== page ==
Jonathan is passionate about helping people buy and sell land. He is an associate broker with Southeastern Land Group, LLC (SELG) and is the Responsible Broker for the company in Mississippi. Jonathan is an Accredited Land Consultant (ALC), working with Southeastern Land Group (AlaLandCo) since 2008, serving Alabama and Mississippi. He is a member of the Alabama and Mississippi chapters of the Realtor’s Land Institute (RLI), and is currently serving as Vice President of the Alabama Chapter. Jonathan specializes in marketing rural properties online, and is a contributor for, writing articles focused on helping people buying and selling rural land.


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  • Very well written and thought out Jonathon. A conservation easement can greatly reduce the value of a property or may have little effect on the value. As the old saying goes “The devil is in the details”. One thing I do know is that even the least obtrusive limitations normally have a negative impact on value. In my opinion there is a stigma associated with properties encumbered with a conservation easement that is a result of the buying public having heard horror stories about other CEs. If you are an agent marketing a property encumbered with a conservation easement you should make it clear in your advertising that the encumbrance exists.

    I recently had a former client list a very good tract of land with a competitor because he would not consider the market value of the property after the easement was put in place. A competitor listed the property at a price that was high if it didn’t have the easement. And the advertising does not mention the easement.

    All you knowledgeable agents who deal in recreational hunting and timber tracts would be wise to print a copy of Jonathon’s article and keep it in your truck to counsel with Sellers that have these properties.

    • All good advice Jonathan. So true there is much stigma associated with these properties, and unfortunately such missed opportunity.

      From a positive perspective, you could say that buying conservation land is like buying a diet milkshake – all the flavor without all of the fat. With the development rights out of the equation, and the high cost of land associated with them off the table, you’re left with a great opportunity for someone who wants to buy recreational land affordably. Why pay for the development rights if you have no intention of developing it?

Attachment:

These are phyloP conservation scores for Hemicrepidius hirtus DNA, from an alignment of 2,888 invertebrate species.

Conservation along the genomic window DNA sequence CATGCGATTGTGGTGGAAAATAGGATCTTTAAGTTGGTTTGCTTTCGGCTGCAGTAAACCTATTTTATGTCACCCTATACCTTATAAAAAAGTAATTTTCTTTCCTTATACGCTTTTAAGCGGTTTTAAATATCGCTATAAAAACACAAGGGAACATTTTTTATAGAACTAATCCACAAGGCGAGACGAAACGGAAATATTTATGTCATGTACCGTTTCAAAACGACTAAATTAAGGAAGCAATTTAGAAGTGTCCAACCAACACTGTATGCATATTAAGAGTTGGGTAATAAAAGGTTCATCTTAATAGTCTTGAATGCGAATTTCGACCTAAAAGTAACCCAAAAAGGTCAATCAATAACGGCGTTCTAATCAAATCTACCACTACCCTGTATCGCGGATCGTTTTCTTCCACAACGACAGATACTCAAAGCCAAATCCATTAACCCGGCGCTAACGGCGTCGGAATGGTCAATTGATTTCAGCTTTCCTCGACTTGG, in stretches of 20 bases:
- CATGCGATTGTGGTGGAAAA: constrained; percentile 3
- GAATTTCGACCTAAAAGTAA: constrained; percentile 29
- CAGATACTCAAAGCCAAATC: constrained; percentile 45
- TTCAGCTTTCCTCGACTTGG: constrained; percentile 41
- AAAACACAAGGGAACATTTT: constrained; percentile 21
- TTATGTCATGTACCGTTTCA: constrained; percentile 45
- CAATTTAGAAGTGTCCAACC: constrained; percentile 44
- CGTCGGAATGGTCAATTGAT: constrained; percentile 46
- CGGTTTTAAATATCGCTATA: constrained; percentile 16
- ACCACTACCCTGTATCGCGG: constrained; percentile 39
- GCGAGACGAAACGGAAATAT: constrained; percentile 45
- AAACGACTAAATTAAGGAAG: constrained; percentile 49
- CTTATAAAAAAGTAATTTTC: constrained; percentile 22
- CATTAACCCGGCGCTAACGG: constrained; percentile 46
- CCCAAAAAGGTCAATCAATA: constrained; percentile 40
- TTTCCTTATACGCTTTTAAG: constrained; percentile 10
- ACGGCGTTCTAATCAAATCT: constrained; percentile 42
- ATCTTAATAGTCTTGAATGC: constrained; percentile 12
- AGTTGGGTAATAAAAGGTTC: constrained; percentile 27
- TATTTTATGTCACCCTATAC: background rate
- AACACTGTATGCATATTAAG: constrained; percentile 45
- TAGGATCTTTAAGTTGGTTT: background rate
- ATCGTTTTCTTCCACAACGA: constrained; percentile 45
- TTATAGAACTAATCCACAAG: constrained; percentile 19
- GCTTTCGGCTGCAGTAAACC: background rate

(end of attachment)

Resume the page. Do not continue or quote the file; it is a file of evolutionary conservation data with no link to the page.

The biggest market for these tracts are young urban professionals looking for their own private getaway for hunting, camping, fishing, organic gardening, and other nature pastimes, and they typically have the cash on hand. They are attracted to the conservation aspect (green living), getting unplugged, and to the partnership with the land trust.

      Not only is the purchase price for conservation land typically reduced by an average of 50%, but holding costs of conservation lands are taxed lower than land taxed on its development value. Lands under conservation easement have lower estate values and therefore reduce the likelihood that the land will be sold to pay the estate taxes, but kept in the family for generations to come.

      These tracts can be great opportunities for the land connoisseur to own a private nature preserve, and the land trust will help you manage and protect it. Just like restrictive covenants in a residential neighborhood, the restrictions are there to protect the value of what you are buying into – in this case, the natural intrinsic values – forests, wildlife, wildflowers, clear water. Know what the restrictions and reserved rights are, make sure they are a good fit for your land-use vision, be prepared to adhere to them, and you’ll live in harmony with the land for many years to come.

      As Jonathan cautions, like anything else, know what you’re buying, get an attorney to review the documents with you. Also meet the land trust and ask questions/tell them your plans for the land (make sure they are accredited) and get an appraiser experienced in conservation easement valuations to appraise it.
      Landowners holding large tracts of land for private recreation and enjoyment may have the last laugh when all of the larger tracts are developed. They’re not making any more land, so conservation lands will rise in value over time as large tracts with native landscapes become scarce.

  • So we are talking about hunting land, land for hunting only. With easement, OK, the cup/milkshake idea is one way to look at this easement land. But if it is truly hunting land there is little that and easement will do to stop you from hunting ducks or deer. You control who hunts or doesn’t, or what is game is hunted. If you plan on farming your hunting land, sorry, better not drain or fill the wet lands, just not part of the program with a easement.

    Yes you give up rights but there are some of us farmers that just want to set aside some land for wildlife and a easement is a near perfect tool to get that job done.